The report specifically focuses on language in the CLOUD Act that allows U.S. law enforcement agencies, under certain circumstances, to lawfully demand data stored in foreign countries from entities subject to U.S. jurisdiction. The report addresses concerns that this language in the CLOUD Act gives the U.S. government new powers to surveil and monitor the data of non-U.S. citizens or businesses using a cloud services provider with operations in the United States. The report concludes that such fears are overstated.
Other highlights of the report include:
- An explanation of how the CLOUD Act seeks to restore the legal consensus that U.S. law enforcement agencies can reach data stored extraterritorially from a U.S. entity that had “possession, custody, or control” over the data.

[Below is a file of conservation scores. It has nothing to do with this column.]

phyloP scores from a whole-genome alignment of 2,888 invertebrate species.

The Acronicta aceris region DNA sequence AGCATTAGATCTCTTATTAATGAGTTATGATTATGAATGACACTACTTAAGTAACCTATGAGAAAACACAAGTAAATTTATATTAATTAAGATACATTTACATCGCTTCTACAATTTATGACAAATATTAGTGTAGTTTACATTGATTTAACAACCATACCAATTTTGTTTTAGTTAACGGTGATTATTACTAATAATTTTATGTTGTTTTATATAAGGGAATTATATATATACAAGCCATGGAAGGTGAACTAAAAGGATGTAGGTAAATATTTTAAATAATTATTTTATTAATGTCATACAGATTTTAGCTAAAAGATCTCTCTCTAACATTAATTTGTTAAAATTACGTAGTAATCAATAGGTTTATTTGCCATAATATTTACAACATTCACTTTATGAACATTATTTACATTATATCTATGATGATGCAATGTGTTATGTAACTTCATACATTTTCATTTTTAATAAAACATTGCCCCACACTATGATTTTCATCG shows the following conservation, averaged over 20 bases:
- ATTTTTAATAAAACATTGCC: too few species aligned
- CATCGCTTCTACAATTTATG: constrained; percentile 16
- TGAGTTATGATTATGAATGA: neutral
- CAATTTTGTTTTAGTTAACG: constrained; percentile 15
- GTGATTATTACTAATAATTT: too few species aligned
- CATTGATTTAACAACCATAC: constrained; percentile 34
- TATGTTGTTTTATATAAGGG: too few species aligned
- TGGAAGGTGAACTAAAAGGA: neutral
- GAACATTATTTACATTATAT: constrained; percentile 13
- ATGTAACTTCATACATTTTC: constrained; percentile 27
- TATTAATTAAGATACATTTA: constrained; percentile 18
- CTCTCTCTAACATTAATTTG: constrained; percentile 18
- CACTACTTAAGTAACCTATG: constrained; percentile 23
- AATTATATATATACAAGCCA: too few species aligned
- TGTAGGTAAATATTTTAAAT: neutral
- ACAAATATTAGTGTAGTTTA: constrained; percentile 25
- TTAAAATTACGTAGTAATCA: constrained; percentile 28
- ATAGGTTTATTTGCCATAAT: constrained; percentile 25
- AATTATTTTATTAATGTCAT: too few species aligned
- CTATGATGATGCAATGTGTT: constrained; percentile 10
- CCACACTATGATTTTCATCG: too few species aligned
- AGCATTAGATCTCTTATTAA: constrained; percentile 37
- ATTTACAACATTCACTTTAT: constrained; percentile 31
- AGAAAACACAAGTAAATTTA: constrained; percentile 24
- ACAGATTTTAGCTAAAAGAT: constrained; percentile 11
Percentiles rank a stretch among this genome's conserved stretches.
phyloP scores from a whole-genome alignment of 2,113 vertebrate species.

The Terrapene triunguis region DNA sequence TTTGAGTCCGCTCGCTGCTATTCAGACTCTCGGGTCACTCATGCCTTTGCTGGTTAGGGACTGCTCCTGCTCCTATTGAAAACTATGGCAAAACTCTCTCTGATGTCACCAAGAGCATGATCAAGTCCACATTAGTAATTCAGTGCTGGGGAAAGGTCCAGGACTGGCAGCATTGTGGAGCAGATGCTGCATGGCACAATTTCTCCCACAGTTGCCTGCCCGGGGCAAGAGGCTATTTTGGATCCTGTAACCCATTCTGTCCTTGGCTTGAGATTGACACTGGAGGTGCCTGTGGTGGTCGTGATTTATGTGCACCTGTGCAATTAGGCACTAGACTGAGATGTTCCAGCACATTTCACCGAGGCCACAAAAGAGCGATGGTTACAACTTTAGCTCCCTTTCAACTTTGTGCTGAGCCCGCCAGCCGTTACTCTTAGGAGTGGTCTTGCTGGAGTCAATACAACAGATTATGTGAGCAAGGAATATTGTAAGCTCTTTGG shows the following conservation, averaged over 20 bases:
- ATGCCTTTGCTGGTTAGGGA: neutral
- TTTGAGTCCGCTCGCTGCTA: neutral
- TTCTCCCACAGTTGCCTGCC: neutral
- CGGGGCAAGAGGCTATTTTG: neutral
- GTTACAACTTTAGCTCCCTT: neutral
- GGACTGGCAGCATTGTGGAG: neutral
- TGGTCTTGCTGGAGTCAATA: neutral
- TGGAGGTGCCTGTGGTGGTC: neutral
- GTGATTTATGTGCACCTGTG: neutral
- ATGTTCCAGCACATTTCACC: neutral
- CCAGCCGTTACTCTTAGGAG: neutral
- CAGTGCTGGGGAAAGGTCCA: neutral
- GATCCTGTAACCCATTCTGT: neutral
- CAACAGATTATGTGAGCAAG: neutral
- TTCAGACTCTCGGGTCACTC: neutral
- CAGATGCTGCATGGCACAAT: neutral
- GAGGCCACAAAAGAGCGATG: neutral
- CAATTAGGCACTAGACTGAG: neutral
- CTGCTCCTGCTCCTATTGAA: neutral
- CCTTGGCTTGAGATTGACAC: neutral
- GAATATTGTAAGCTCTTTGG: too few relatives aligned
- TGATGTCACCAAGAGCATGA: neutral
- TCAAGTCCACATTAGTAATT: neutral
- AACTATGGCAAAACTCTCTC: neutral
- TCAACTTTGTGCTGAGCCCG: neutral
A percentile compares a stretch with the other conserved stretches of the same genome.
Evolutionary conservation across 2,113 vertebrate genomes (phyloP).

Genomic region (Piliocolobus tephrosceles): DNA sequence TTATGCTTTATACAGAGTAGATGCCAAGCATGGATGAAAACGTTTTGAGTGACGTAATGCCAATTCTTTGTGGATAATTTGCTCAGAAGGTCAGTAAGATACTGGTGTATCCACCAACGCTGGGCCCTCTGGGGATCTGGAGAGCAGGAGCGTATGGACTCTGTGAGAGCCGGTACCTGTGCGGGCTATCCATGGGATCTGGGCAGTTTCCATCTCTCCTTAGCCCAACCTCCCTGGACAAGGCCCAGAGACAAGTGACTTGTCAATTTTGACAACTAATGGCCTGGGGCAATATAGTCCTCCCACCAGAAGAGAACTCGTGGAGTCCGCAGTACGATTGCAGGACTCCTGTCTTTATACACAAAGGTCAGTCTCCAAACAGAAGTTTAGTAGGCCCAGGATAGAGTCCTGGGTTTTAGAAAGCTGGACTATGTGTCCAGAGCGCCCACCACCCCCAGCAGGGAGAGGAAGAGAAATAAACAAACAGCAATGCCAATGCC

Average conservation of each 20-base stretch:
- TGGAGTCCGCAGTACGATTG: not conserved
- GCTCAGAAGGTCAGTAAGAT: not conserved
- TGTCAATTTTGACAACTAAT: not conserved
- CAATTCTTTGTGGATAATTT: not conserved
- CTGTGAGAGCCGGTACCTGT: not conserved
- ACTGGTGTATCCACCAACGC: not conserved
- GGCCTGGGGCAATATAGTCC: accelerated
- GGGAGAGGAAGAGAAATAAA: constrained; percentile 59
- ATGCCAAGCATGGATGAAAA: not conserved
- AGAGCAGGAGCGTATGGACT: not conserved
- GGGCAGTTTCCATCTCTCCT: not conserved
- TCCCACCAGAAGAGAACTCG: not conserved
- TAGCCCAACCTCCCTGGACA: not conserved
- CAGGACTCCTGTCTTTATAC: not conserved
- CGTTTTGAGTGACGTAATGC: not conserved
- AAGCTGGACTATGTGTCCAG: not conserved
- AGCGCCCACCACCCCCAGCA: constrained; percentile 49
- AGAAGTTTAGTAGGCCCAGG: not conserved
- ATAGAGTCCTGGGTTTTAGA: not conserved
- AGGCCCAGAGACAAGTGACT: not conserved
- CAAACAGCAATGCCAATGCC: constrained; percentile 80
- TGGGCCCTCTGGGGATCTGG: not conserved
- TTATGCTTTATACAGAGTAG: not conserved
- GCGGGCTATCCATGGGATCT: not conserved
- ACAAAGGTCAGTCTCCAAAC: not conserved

- A discussion of the meaningful limitations on U.S. law enforcement that the CLOUD Act leaves in place.
- A comparative analysis of the European Union’s approach to cross-border data requests from law enforcement, which is largely consistent with the CLOUD Act.
- An examination of whether the CLOUD Act violates international law or the GDPR.
Demystifying the U.S. CLOUD Act was written by Hogan Lovells partners Winston Maxwell and Mark Brennan, and senior associate Arpan Sura.
To download the full report, click here.